Acquisitions: Nyjer Morgan, Jerry Hairston, Francisco Rodriguez-1, Jose Veras, Fautino De Los Santos, Jean Segura, Johnny Hellweg, Ariel Pena, Yorvit Torrealba, Burke Badenhop-1, Juan Francisco, Nick Delmonico, Michael Blazek, Luis Ortega, Will Smith, Gerardo Parra, Jonathan Broxton, Adam Lind, Kyle Wren, Matt Long, Jarret Martin

Departures: Cutter Dykstra, Sergio Mitre, Erik Komatsu,  Wil Nieves, Daniel Herrera, Adrian Rosario, Casey McGehee, George Kottaras, Zack Greinke, Raul Mondesi Jr, Jairo Asencio, Thomas Keeling, Francisco Rodriguez-2, John Axford, Burke Badenhop-2, Nori Aoki, Brad Mills, Anthony Banda, Mitch Haniger, Barrett Astin, Kevin Shackelford, Marco Estrada, Zach Quintana, Shawn Zarraga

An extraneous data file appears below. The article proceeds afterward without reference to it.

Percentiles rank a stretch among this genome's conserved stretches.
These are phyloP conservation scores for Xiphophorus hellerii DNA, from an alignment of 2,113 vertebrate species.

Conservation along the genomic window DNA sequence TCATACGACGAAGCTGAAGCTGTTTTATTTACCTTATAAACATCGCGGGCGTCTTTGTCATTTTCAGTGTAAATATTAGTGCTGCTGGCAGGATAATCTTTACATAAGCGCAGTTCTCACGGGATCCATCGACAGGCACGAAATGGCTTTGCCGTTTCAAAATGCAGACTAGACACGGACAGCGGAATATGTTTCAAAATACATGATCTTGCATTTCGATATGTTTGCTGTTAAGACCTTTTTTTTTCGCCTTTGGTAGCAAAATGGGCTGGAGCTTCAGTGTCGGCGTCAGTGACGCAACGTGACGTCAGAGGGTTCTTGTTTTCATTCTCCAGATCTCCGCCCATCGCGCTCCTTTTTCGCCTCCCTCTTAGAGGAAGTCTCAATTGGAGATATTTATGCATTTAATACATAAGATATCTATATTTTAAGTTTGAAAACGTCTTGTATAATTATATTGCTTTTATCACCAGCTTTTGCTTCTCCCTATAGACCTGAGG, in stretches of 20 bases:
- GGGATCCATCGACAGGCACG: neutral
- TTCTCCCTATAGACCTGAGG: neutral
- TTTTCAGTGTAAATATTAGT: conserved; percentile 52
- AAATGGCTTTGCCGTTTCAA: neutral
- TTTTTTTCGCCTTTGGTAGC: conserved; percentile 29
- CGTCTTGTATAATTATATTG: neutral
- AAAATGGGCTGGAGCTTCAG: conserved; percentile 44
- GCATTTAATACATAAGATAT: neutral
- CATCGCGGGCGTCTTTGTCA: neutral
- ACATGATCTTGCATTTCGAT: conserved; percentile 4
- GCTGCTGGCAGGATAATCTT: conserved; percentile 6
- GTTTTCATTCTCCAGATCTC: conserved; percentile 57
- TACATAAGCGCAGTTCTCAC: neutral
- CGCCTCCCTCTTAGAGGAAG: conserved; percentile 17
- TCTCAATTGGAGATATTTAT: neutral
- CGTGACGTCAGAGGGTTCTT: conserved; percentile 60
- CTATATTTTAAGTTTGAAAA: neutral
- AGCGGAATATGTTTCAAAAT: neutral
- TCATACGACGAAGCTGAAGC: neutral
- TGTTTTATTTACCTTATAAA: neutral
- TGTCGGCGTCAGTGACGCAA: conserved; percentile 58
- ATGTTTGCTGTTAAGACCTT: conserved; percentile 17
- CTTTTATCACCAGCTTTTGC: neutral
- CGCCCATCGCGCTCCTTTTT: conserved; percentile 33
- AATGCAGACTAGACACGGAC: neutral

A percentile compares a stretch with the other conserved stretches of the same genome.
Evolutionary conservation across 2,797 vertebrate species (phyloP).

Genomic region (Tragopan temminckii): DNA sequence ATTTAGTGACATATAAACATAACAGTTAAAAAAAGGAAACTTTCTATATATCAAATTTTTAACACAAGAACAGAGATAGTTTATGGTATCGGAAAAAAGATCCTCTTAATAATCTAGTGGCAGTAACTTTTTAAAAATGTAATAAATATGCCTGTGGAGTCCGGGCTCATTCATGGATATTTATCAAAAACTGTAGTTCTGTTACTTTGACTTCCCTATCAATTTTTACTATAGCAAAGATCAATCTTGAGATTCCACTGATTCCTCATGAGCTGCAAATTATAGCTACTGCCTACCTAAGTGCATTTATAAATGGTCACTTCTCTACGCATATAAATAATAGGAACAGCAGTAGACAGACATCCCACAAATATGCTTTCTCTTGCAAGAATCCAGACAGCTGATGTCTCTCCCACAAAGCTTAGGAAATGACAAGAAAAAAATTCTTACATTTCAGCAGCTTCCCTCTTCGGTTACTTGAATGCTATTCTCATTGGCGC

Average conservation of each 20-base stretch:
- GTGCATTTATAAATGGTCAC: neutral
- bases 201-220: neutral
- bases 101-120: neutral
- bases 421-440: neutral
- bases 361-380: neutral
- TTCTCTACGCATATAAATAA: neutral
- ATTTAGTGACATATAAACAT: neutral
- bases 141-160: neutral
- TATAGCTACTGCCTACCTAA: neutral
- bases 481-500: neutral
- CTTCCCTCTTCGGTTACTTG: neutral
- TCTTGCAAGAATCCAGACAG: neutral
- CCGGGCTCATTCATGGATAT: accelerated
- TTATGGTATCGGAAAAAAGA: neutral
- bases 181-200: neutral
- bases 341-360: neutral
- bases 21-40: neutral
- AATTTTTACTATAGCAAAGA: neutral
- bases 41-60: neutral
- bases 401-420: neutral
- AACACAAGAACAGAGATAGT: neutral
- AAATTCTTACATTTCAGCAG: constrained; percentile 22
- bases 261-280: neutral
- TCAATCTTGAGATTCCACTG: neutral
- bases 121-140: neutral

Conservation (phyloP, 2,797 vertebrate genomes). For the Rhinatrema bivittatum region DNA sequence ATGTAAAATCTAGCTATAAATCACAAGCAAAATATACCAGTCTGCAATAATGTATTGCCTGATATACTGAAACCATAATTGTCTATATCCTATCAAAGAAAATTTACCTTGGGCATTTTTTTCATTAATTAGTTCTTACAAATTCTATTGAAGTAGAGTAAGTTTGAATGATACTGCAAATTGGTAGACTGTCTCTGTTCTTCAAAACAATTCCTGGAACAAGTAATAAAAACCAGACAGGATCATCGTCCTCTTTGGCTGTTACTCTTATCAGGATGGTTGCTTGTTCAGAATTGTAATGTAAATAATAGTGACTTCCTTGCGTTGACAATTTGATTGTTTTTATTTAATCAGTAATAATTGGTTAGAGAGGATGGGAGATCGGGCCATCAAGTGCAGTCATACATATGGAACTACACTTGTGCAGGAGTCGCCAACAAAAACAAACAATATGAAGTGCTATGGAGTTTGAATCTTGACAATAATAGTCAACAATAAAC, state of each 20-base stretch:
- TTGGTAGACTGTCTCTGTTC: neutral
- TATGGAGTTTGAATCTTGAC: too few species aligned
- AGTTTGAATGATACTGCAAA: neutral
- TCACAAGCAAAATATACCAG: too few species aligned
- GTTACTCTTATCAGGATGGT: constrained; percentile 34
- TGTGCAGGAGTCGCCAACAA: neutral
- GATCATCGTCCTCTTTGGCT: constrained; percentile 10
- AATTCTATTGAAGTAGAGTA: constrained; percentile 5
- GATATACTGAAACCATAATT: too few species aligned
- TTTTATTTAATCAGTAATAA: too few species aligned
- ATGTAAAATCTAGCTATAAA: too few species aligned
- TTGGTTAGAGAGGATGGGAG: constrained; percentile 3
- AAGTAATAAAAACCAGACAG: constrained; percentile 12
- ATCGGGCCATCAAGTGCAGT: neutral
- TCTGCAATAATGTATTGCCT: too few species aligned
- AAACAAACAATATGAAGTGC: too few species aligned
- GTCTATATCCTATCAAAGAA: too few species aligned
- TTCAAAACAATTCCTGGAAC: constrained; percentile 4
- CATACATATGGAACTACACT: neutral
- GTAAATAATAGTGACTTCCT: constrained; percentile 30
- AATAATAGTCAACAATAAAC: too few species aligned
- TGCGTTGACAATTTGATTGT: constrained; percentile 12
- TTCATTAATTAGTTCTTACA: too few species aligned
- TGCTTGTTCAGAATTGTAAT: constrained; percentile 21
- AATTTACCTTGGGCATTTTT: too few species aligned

Okay, I know what you're thinking. That's a ton of names. Also, who is Adrian Rosario? Don't worry about it. Let's clean it up a bit by filtering out the players that won't or or wouldn't have had a chance to contribute to the Brewers in 2015 and beyond. In other words, here's a list of players acquired that might be able to contribute to the Brewers in 2015 and beyond along side departures of players that would have still been under team control and potentially able to contribute to the Brewers in 2015 and beyond:

Acquisitions: Jean Segura, Johnny Hellweg, Ariel Pena, Nick Delmonico, Michael Blazek, Will Smith, Gerardo Parra, Jonathan Broxton, Adam Lind, Kyle Wren, Jarret Martin

Departures: Anthony Banda, Mitch Haniger, Barrett Astin, Marco Estrada, Zach Quintana, Shawn Zarraga

If I'm being honest, it's probably more accurate to list only Mitch Haniger and Marco Estrada under the departures. The others are borderline non-prospects/org filler. But then at the same time it's probably also being generous to include Jarret Martin, Ariel Pena, and Nick Delmonico at this point in their careers.